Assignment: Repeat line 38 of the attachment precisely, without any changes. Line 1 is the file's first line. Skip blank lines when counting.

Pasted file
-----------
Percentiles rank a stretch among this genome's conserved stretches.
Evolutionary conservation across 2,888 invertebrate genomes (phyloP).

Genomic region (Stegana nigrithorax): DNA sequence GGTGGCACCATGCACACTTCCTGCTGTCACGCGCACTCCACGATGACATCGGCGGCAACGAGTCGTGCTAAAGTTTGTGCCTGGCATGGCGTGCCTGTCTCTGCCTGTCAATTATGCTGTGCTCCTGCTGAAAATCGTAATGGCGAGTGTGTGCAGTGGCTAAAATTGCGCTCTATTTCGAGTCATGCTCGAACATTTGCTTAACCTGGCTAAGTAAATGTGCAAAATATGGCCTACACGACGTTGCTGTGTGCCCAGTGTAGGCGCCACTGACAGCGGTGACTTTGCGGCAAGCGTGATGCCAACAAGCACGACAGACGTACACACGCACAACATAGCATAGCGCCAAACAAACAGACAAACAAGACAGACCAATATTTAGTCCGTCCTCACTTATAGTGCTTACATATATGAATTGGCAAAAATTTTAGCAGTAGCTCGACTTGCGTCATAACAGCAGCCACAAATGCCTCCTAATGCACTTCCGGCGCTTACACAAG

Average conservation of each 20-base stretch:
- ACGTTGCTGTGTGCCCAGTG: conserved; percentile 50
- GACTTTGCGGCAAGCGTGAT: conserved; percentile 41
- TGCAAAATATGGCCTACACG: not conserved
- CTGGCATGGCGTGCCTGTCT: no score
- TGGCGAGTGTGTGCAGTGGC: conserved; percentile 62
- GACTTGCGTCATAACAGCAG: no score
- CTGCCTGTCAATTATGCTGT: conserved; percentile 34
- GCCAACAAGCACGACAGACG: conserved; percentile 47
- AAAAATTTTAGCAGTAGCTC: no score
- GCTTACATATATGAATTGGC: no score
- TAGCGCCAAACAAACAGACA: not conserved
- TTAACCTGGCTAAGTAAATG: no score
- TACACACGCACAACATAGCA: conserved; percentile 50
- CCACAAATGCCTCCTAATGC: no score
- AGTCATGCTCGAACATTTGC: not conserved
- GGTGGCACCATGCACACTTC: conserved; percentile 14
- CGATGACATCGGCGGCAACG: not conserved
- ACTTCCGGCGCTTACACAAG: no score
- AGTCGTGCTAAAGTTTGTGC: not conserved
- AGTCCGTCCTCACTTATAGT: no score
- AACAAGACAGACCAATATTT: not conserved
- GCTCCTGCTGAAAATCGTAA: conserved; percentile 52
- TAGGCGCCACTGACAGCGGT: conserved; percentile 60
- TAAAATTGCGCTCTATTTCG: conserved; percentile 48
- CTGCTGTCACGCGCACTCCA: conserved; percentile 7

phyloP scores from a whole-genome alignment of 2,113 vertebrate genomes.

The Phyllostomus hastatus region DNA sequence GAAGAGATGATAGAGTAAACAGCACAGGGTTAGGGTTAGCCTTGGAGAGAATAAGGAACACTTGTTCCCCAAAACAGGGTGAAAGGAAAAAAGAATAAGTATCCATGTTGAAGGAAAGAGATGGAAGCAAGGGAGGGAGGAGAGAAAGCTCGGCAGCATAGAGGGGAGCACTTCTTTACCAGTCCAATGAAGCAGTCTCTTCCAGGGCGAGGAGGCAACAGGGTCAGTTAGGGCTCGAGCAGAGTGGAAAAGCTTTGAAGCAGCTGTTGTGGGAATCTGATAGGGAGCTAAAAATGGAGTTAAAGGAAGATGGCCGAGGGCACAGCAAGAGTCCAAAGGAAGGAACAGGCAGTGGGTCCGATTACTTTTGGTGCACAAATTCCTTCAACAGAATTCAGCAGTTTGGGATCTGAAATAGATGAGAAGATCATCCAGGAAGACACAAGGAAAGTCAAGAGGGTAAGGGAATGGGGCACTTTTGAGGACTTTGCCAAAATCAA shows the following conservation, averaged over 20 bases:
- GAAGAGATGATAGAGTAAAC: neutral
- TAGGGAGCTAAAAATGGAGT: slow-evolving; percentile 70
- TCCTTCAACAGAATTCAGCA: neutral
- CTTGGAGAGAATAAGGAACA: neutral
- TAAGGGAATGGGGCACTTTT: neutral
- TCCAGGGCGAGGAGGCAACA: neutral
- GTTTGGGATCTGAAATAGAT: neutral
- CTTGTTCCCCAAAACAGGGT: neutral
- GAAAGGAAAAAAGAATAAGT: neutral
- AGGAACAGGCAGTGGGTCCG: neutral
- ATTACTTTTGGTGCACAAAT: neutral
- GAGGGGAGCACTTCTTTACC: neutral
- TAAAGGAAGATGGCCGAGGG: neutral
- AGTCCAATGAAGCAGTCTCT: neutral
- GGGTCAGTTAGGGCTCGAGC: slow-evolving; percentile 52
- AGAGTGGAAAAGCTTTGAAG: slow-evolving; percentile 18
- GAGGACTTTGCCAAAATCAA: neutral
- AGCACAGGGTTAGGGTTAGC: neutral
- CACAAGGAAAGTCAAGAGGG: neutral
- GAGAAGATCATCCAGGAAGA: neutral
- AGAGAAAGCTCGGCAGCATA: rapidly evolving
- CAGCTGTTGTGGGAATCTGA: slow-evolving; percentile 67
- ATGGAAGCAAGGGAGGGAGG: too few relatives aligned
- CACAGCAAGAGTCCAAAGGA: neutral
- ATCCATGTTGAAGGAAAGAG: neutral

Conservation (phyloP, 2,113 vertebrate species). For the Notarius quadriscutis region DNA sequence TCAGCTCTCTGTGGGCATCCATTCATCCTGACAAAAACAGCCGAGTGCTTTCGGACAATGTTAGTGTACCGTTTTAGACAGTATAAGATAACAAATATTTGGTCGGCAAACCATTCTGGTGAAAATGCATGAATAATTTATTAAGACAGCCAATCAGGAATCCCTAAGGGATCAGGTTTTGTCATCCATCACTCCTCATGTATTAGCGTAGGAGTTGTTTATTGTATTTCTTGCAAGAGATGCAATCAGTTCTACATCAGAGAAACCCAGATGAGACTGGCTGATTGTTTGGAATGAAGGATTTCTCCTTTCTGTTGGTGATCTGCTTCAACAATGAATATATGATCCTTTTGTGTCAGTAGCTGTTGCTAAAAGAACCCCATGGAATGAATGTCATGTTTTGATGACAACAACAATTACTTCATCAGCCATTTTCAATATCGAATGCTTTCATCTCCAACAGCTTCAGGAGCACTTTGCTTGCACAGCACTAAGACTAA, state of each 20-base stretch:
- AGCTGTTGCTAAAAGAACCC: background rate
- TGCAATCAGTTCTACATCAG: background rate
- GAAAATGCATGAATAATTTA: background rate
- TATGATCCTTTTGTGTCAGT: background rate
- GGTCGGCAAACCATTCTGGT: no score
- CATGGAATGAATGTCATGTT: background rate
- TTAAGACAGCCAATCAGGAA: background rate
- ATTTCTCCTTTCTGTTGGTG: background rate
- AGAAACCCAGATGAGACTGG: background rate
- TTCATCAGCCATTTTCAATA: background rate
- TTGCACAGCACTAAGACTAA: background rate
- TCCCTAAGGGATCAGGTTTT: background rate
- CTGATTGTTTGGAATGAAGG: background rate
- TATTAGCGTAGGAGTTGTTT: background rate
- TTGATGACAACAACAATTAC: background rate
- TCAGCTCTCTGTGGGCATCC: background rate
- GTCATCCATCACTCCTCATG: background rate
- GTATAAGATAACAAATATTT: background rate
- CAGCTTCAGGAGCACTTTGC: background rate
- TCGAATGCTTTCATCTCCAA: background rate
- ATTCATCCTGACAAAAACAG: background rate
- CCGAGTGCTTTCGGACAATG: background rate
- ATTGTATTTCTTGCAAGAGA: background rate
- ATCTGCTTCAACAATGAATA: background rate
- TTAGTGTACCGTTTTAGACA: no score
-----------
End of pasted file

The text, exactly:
- GTTTGGGATCTGAAATAGAT: neutral